Investigating the issue

** Edit ** (24 Sep)

We have updated this story with temperature effects on the read speed of old data. Additional info on page 3.

** End edit **

** Edit 2 ** (26 Sep)

New quote from Samsung:

"We acknowledge the recent issue associated with the Samsung 840 EVO SSDs and are qualifying a firmware update to address the issue.  While this issue only affects a small subset of all 840 EVO users, we regret any inconvenience experienced by our customers.  A firmware update that resolves the issue will be available on the Samsung SSD website soon.  We appreciate our customer’s support and patience as we work diligently to resolve this issue."

** End edit 2 **

** Edit 3 **

The firmware update and performance restoration tool has been tested. Results are found here.

** End edit 3 **

Over the past week or two, there have been growing rumblings from owners of Samsung 840 and 840 EVO SSDs. A few reports scattered across internet forums gradually snowballed into lengthy threads as more and more people took a longer look at their own TLC-based Samsung SSD's performance. I've spent the past week following these threads, and the past few days evaluating this issue on the 840 and 840 EVO samples we have here at PC Perspective. This post is meant to inform you of our current 'best guess' as to just what is happening with these drives, and just what you should do about it.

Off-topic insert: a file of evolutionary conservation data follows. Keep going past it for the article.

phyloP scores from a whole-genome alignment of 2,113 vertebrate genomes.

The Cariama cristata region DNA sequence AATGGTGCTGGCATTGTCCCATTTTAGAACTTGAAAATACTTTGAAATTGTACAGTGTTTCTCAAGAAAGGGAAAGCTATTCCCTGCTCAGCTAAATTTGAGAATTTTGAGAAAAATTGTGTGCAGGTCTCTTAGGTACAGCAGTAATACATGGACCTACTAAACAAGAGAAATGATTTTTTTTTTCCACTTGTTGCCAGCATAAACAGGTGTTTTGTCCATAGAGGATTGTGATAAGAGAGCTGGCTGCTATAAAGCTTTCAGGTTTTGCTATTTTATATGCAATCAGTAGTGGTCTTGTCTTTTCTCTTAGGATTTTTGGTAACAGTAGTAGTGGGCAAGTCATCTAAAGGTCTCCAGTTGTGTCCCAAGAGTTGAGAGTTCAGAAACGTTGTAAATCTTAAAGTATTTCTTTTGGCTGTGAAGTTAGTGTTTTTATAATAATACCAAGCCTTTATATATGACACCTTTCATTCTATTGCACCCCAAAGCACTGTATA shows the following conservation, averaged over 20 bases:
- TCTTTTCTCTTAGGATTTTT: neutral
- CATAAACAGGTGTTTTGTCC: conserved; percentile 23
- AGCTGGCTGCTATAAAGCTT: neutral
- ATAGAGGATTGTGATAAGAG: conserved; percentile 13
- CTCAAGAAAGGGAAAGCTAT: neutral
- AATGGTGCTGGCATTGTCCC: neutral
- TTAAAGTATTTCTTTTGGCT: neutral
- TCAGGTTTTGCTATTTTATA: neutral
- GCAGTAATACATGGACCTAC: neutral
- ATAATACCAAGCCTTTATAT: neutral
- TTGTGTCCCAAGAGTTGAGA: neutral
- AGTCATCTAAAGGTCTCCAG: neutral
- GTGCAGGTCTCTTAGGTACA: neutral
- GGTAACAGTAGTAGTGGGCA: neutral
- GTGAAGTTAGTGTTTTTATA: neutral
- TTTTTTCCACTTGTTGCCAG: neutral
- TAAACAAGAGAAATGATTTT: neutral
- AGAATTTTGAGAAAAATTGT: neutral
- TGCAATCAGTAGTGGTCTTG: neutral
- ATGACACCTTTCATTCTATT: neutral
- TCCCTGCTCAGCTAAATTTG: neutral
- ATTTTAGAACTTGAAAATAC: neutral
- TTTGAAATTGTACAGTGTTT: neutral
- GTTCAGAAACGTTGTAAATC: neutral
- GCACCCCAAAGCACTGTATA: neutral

The issue at hand is an apparent slow down in the reading of 'stale' data on TLC-based Samsung SSDs. Allow me to demonstrate:

You might have seen what looks like similar issues before, but after much research and testing, I can say with some confidence that this is a completely different and unique issue. The old X25-M bug was the result of random writes to the drive over time, but the above result is from a drive that only ever saw a single large file write to a clean drive. The above drive was the very same 500GB 840 EVO sample used in our prior review. It did just fine in that review, and at afterwards I needed a quick temporary place to put a HDD image file and just happened to grab that EVO. The file was written to the drive in December of 2013, and if it wasn't already apparent from the above HDTach pass, it was 442GB in size. This brings on some questions:

  • If random writes (i.e. flash fragmentation) are not causing the slow down, then what is?
  • How long does it take for this slow down to manifest after a file is written?

Just to double check myself, and to try and disturb our 'stale data' sample as little as possible, I added a small 10GB test file and repeated the test:

Two important things here:

  • An additional HDTach read pass did not impact the slow read speeds in any way. This means that if there is some sort of error process occurring, nothing is being done to correct it from pass to pass.
  • The 10GB file appears at the end of the drive. For those curious, the saturation speed (nice flat line at the max SATA speed) is simply how Samsung controllers return requests for unallocated (i.e TRIMmed) data. Since the SSD has zero work to do for those requests, it can instantly return zeroed out data for those requests.

Now to verify actual file reads within Windows. Simplest way shown here:

New 10GB file:

'Old' image file:

The above copies (especially the large older file) are nearly identical speed profiles to what was seen in HDTach. It's important to do this double check when using HDTach as a test, since it uses a QD=1 access pattern that doesn't play well with some SSD controllers. Not the case here, as despite the slow downs, the EVO's controller itself is snappy, but appears to be dealing with something else slowing down the process of data retrieval.

Let's dig further, with some help from the community:

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